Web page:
"Look, I don’t know how else to ask this," she said. "I know you’re looking forward to the surgery, but do you have any regrets about never using the equipment as a male?"

"Not really," she sighed. "I admit to some curiosity about how it’d be different from one gender to the other. I used to masturbate, but that ended a while ago. I often think about what it’s going to be like to be with a man, but like I told you a long time ago, I can’t remember when I’ve dreamed about being one. It’s been months since I’ve had an erection, I don’t even bother to tuck unless I’m going to be wearing pants. You know that."

"Yeah, but still," Shae shook her head. "I mean, I think if I were you, I’d be more curious about it."

"Like I said earlier, you’re not me," she replied. "You remember when we kissed in school, and how we always used to talk about how it seemed like a lesbian experience? Despite everything, as a woman I’m a straight, and I really don’t think I can get turned on by one."

"I know," Shae sighed. "But look, Eve, what I’m trying to say is that if you’d like to give it a try, well, I’m willing."

"You know," Eve snickered. "When you stop and think about it, that’s one of the stranger offers that can be made, much less that you’ve made."

"I realize that," Shae smiled. "Again, it’s one of the stranger things that can be said, and anyone who heard us wouldn’t understand unless they’ve been where we have, but gender and the language don’t get along real well together around us anymore."

"No, they don’t," she grinned. "And they haven’t for a while. Thanks for the offer, Shae. I hope you don’t mind me turning you down, since I don’t think it would work."

"Not a problem," Shae grinned. "All I’m saying is that I wouldn’t want a few years up the pike for you to have regrets because you never tried it while you had the chance."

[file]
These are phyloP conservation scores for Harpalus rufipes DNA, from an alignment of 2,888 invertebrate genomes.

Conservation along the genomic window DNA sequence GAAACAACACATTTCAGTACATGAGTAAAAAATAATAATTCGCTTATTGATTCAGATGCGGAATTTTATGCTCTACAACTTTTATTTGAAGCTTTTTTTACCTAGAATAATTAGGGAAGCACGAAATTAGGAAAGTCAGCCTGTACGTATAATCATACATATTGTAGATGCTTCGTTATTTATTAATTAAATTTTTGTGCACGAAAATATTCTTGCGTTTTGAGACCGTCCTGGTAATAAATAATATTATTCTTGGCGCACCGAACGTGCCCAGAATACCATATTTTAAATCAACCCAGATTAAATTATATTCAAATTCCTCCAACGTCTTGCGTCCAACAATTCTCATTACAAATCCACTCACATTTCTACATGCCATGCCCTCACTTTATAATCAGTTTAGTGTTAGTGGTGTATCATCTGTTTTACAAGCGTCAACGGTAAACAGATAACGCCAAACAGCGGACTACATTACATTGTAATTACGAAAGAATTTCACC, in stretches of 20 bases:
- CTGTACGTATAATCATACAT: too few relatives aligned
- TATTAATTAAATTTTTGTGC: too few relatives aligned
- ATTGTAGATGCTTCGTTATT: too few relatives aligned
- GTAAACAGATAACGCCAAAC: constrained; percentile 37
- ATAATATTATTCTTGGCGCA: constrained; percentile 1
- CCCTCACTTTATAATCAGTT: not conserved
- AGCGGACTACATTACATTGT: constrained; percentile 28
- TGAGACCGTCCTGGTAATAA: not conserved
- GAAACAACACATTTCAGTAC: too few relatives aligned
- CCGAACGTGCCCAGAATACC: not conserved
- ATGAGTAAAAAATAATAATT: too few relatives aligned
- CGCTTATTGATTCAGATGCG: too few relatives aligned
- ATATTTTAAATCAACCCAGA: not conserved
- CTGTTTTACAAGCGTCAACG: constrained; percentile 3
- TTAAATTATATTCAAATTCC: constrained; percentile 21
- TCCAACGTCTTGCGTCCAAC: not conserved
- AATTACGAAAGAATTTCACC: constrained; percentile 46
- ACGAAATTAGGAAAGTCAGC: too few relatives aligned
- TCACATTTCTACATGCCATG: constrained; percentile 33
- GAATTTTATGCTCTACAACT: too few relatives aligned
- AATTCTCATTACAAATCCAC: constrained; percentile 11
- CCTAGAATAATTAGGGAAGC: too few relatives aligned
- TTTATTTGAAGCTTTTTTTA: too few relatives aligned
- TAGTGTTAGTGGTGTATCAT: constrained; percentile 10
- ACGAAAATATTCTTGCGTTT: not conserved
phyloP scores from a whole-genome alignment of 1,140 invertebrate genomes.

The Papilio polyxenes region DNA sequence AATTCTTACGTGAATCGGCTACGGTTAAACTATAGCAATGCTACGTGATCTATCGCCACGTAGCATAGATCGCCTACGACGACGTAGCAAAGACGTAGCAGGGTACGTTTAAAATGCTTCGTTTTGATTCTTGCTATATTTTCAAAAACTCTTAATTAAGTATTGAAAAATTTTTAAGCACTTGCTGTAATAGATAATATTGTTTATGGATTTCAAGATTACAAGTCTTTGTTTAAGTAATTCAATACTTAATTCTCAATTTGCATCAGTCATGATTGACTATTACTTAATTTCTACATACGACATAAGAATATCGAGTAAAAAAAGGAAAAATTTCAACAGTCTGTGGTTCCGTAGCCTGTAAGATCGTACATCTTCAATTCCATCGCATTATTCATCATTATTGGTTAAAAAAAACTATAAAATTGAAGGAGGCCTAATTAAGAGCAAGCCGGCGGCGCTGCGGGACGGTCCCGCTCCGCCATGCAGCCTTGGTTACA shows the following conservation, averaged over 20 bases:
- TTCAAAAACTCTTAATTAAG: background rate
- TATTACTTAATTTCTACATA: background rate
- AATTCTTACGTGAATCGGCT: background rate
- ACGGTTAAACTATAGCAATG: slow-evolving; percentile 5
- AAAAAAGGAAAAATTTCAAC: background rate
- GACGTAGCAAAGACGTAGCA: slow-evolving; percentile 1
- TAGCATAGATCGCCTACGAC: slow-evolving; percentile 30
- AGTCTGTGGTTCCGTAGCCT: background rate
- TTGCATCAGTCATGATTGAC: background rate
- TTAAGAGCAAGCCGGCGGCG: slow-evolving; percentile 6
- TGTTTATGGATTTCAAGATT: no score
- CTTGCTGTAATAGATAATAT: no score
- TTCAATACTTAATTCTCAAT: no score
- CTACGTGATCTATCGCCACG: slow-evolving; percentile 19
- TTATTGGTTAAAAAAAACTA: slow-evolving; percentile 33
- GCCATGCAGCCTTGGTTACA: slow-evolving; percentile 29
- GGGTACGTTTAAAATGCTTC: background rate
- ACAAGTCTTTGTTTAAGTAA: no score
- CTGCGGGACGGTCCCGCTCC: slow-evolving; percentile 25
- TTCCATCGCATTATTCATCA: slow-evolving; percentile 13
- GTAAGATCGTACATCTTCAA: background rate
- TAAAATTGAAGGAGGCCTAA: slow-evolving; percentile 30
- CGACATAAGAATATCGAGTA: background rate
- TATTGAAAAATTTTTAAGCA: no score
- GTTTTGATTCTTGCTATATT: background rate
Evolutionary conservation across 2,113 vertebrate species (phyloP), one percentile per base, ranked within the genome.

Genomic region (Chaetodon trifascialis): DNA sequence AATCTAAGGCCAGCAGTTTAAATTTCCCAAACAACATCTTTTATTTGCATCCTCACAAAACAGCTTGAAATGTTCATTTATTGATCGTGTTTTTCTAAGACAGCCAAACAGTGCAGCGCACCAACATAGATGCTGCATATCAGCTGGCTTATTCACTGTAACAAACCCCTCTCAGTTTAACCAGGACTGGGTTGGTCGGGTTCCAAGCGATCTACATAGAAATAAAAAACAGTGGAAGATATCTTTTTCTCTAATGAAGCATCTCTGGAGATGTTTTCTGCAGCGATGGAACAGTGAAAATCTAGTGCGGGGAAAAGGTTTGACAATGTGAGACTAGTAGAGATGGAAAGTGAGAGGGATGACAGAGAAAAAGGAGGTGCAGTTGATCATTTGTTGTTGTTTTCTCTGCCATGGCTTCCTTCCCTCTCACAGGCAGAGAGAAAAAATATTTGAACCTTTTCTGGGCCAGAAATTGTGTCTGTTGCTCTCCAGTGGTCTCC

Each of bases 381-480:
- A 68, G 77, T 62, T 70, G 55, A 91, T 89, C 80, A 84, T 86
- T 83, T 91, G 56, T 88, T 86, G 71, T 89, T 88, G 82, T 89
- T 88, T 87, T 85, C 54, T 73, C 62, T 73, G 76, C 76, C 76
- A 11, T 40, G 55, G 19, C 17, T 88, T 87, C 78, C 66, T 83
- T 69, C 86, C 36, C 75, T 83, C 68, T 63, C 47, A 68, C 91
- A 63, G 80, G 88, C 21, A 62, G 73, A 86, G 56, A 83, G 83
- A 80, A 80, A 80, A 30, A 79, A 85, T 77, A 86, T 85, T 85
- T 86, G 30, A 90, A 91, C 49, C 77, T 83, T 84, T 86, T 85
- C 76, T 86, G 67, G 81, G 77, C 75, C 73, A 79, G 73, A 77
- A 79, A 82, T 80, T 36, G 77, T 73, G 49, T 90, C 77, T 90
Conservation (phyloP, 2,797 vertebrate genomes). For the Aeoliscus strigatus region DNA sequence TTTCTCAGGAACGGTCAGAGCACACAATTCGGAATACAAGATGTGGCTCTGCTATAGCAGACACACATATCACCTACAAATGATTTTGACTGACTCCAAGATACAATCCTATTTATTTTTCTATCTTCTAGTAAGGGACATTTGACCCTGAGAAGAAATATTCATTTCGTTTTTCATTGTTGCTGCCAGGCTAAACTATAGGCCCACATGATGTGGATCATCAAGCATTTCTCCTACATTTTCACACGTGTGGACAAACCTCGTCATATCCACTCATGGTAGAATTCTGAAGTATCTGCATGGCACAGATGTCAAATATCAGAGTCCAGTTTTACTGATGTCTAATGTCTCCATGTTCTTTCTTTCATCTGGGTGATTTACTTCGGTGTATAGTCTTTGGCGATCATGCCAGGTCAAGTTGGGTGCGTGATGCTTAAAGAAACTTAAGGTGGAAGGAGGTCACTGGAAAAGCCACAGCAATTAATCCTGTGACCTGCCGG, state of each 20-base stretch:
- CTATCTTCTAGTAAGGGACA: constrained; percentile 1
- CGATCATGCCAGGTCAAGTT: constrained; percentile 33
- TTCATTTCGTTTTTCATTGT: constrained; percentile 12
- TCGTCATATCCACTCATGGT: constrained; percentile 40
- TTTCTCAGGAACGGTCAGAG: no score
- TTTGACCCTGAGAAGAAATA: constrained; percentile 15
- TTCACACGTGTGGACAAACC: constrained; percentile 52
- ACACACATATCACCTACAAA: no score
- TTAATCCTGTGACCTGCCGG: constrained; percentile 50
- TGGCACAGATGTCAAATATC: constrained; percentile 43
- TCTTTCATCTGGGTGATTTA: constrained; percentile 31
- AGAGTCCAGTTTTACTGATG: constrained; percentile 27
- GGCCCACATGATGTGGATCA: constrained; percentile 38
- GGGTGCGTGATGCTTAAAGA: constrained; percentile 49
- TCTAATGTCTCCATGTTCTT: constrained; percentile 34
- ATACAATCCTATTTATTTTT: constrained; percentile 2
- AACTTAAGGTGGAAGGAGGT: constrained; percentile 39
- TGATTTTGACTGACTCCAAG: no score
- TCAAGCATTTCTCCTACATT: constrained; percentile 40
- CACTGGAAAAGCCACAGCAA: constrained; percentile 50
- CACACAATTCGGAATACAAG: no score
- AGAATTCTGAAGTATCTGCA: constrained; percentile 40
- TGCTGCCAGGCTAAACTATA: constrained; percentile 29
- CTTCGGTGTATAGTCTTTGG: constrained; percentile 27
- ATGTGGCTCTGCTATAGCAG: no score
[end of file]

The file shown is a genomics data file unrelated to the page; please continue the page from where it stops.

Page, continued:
"There is that," Eve sighed. "Like I said, I don’t think it’ll work, but when you put it that way, yeah, I might have some regrets about not trying. I don’t want to put you out, and I think it’d be pretty lesbian, but I’m willing to give it a shot if you’re really willing and not just saying it."

"I mean it," Shae told her friend. "I guess I’d feel guilty if I didn’t ask you."

Shae had seen Eve naked several times over the past two years – the physical gender difference had come to mean little to them. When looked at from that viewpoint, she was a little incongruous – the body, the face, the appearance of a good-looking woman, a better-looking woman than Shae herself – but that limp and flaccid but normal-sized penis sure spoiled the effect. Under these circumstances, as she peeled off her T-shirt and panties, it was just a little hard to keep from laughing, but she gritted her teeth, threw back the covers, and lay down as Eve came to join her.

The cuddling felt good – they’d done that, in a nonsexual sort of way, many times – but everything else was a bit strange. Yes, lesbian. They kissed, they hugged, they fondled, they caressed, they cuddled . . . and after an hour or more, it was clear it wasn’t going to work. "We might as well get some sleep," Eve said finally. "I didn’t think I could get an erection anyway, the estrogen has been after me too long. Too bad you didn’t think of this a year ago, but I don’t think I could have gotten it up with you then, either."

"I’m sorry, Eve, I didn’t think of it," she replied. "And maybe you’re right, it is a little lesbian and you’re a little straight."

"I thought that might be the case, but at least I gave it an honest try," Eve smiled.

"Yeah, you did," Shae grinned. "At least it removes one doubt in my mind."

"What doubt?"

"Whether you’re going to make a better woman than you are a man. At least in bed, it won’t surprise me in the slightest."

"I never thought it wouldn’t work out that way," Eve smiled. "And I think I’m just as happy. At least in my own mind I can tell myself that I was a virgin as a man."

<< Back to Last Chapter
Forward to Next Chapter >>

To be continued . . .

Creative Commons License
This work is licensed under a
Creative Commons Attribution-Noncommercial-No Derivative Works 3.0 United States License.